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Rune Dietz

Marine mammal hotspots in the Greenland and Barents Seas

Publikation: Bidrag til tidsskrift/Konferencebidrag i tidsskrift /Bidrag til avisTidsskriftartikelForskningpeer review

DOI

  • Charmain D. Hamilton, Norwegian Polar Institute
  • ,
  • Christian Lydersen, Norwegian Polar Institute
  • ,
  • Jon Aars, Norwegian Polar Institute
  • ,
  • Martin Biuw, Inst Marine Res, Institute of Marine Research - Norway, Fram Ctr
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  • Andrei N. Boltunov, Marine Mammal Res & Expedit Ctr
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  • Erik W. Born, Greentand Inst Nat Resources
  • ,
  • Rune Dietz
  • Lars P. Folkow, UiT Arctic Univ Norway, UiT The Arctic University of Tromso, Fac Bioscences Fisheries & Econ, Dept Arctic & Marine Biol
  • ,
  • Dmitri M. Glazov, Russian Academy of Sciences
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  • Tore Haug, Inst Marine Res, Institute of Marine Research - Norway, Fram Ctr
  • ,
  • Mads Peter Heide-Jorgensen, Greentand Inst Nat Resources
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  • Lisa E. Kettemer, UiT Arctic Univ Norway, UiT The Arctic University of Tromso, Fac Bioscences Fisheries & Econ, Dept Arctic & Marine Biol
  • ,
  • Kristin L. Laidre, Univ Washington, University of Washington Seattle, University of Washington, Appl Phys Lab, Polar Sci Ctr, Greenland Institute of Natural Resources
  • ,
  • Nils Oien, Inst Marine Res, Institute of Marine Research - Norway, Tromso Dept
  • ,
  • Erling S. Nordoy, UiT Arctic Univ Norway, UiT The Arctic University of Tromso, Fac Bioscences Fisheries & Econ, Dept Arctic & Marine Biol
  • ,
  • Audun H. Rikardsen, UiT The Arctic University of Norway, Norwegian Institute of Nature Research
  • ,
  • Aqqalu Rosing-Asvid, Greentand Inst Nat Resources
  • ,
  • Varvara Semenova, Marine Mammal Res & Expedit Ctr
  • ,
  • Olga Shpak, Russian Academy of Sciences
  • ,
  • Signe Sveegaard
  • Fernando Ugarte, Greentand Inst Nat Resources
  • ,
  • Oystein Wiig, University of Oslo
  • ,
  • Kit M. Kovacs, Norwegian Polar Res Inst, Norwegian Polar Institute, Frain Ctr

Environmental change and increasing levels of human activity are threats to marine mammals in the Arctic. Identifying marine mammal hotspots and areas of high species richness are essential to help guide management and conservation efforts. Herein, space use based on biotelemetric tracking devices deployed on 13 species (ringed seal Pusa hispida, bearded seal Erignathus barbatus, harbour seal Phoca vitulina, walrus Odobenus rosmarus, harp seal Pagophilus groenlandicus, hooded seal Cystophora cristata, polar bear Ursus maritimus, bowhead whale Balaena mysticetus, narwhal Monodon monoceros, white whale Delphinapterus leucas, blue whale Balaenoptera musculus, fin whale Balaenoptera physalus and humpback whale Megaptera novaeangliae; total = 585 individuals) in the Greenland and northern Barents Seas between 2005 and 2018 is reported. Getis-Ord G(1)* hotspots were calculated for each species as well as all species combined, and areas of high species richness were identified for summer/autumn (Jun-Dec), winter/spring (Jan- May) and the entire year. The marginal ice zone (MIZ) of the Greenland Sea and northern Barents Sea, the waters surrounding the Svalbard Archipelago and a few Northeast Greenland coastal sites were identified as key marine mammal hotspots and areas of high species richness in this region. Individual hotspots identified areas important for most of the tagged animals, such as common resting, nursing, moulting and foraging areas. Location hotspots identified areas heavily used by segments of the tagged populations, including denning areas for polar bears and foraging areas. The hotspots identified herein are also important habitats for seabirds and fishes, and thus conservation and management measures targeting these regions would benefit multiple groups of Arctic animals.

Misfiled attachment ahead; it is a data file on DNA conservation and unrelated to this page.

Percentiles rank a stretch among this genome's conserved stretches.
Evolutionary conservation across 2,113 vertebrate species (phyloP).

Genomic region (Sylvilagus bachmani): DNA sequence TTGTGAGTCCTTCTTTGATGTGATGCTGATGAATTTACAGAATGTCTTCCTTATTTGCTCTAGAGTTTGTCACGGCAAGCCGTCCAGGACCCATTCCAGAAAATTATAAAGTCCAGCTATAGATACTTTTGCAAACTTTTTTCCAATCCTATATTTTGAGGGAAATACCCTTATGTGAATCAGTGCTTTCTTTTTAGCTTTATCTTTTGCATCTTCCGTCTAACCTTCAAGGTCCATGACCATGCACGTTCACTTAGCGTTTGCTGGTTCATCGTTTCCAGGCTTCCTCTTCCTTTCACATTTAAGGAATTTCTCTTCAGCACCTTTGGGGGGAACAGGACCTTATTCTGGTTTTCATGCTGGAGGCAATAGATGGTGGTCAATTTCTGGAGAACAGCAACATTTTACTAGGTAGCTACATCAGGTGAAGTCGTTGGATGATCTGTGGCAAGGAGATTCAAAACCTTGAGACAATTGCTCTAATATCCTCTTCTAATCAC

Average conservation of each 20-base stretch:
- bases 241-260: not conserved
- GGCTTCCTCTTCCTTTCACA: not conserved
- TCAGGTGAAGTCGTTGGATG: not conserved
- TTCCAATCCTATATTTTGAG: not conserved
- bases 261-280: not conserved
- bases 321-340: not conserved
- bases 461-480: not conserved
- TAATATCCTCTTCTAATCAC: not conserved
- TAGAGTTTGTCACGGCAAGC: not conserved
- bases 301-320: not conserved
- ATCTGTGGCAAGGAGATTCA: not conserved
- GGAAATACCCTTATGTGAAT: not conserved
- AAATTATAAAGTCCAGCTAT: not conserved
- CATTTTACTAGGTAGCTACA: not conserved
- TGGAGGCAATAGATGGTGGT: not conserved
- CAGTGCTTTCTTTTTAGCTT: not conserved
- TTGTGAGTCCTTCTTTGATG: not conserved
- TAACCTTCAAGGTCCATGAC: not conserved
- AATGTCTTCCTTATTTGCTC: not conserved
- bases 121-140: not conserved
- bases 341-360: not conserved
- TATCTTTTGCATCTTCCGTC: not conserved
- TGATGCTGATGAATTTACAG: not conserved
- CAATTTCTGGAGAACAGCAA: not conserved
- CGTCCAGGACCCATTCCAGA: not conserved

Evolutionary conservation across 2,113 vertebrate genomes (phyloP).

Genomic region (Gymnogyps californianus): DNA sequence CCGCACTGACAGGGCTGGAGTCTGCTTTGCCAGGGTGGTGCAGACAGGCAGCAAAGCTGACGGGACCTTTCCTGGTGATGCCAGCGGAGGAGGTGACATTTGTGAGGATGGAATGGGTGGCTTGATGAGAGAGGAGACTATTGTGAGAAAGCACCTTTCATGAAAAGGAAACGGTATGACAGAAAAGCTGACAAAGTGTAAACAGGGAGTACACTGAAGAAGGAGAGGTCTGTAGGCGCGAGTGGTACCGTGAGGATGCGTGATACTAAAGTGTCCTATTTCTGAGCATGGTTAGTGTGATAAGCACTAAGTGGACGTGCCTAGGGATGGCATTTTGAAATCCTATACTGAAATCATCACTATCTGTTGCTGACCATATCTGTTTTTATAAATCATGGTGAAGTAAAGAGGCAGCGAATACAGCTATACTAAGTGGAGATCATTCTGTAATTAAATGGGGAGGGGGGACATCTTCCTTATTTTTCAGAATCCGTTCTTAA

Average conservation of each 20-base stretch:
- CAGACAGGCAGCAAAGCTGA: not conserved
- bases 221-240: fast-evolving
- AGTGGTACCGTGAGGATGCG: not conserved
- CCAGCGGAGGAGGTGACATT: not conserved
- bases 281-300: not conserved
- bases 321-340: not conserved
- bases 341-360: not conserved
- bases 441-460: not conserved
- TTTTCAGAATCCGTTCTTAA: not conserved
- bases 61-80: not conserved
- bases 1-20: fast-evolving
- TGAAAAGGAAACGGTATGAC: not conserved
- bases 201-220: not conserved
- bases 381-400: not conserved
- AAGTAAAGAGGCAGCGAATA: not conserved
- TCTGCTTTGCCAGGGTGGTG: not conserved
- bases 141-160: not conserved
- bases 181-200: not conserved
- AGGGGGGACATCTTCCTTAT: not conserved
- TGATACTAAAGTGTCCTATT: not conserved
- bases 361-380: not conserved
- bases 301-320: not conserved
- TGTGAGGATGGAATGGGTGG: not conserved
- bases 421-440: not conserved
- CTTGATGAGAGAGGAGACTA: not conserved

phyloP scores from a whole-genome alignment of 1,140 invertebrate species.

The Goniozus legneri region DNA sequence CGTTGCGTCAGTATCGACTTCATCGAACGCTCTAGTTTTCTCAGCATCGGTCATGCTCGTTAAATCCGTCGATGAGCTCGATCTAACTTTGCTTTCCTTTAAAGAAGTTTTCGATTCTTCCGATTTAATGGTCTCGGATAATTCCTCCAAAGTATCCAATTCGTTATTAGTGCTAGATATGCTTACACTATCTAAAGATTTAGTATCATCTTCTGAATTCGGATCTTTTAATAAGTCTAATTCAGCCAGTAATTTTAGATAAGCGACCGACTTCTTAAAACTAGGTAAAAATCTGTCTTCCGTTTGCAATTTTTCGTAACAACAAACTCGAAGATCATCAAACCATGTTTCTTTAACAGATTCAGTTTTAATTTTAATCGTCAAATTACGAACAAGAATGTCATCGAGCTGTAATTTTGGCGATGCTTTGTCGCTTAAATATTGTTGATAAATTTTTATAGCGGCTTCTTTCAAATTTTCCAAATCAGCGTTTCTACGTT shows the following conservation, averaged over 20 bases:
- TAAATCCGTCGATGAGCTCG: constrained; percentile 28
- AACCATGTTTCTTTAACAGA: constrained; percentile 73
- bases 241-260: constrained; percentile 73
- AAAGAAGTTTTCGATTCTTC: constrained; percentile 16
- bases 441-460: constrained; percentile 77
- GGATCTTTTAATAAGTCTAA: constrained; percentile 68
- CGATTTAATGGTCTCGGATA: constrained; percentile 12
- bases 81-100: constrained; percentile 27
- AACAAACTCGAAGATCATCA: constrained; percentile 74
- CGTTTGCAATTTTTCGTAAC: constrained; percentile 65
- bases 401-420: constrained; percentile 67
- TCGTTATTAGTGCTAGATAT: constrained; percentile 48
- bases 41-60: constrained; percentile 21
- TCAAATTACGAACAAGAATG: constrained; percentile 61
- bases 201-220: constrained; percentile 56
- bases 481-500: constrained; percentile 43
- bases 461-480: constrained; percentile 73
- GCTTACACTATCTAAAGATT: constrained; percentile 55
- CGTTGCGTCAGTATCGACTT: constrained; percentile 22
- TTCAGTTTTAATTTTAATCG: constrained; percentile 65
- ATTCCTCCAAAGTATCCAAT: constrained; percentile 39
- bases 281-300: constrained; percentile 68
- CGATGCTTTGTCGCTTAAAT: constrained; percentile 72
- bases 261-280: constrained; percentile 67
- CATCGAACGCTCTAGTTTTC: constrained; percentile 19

OriginalsprogEngelsk
TidsskriftMarine Ecology Progress Series
Vol/bind659
Sider (fra-til)3-28
Antal sider26
ISSN0171-8630
DOI
StatusUdgivet - feb. 2021

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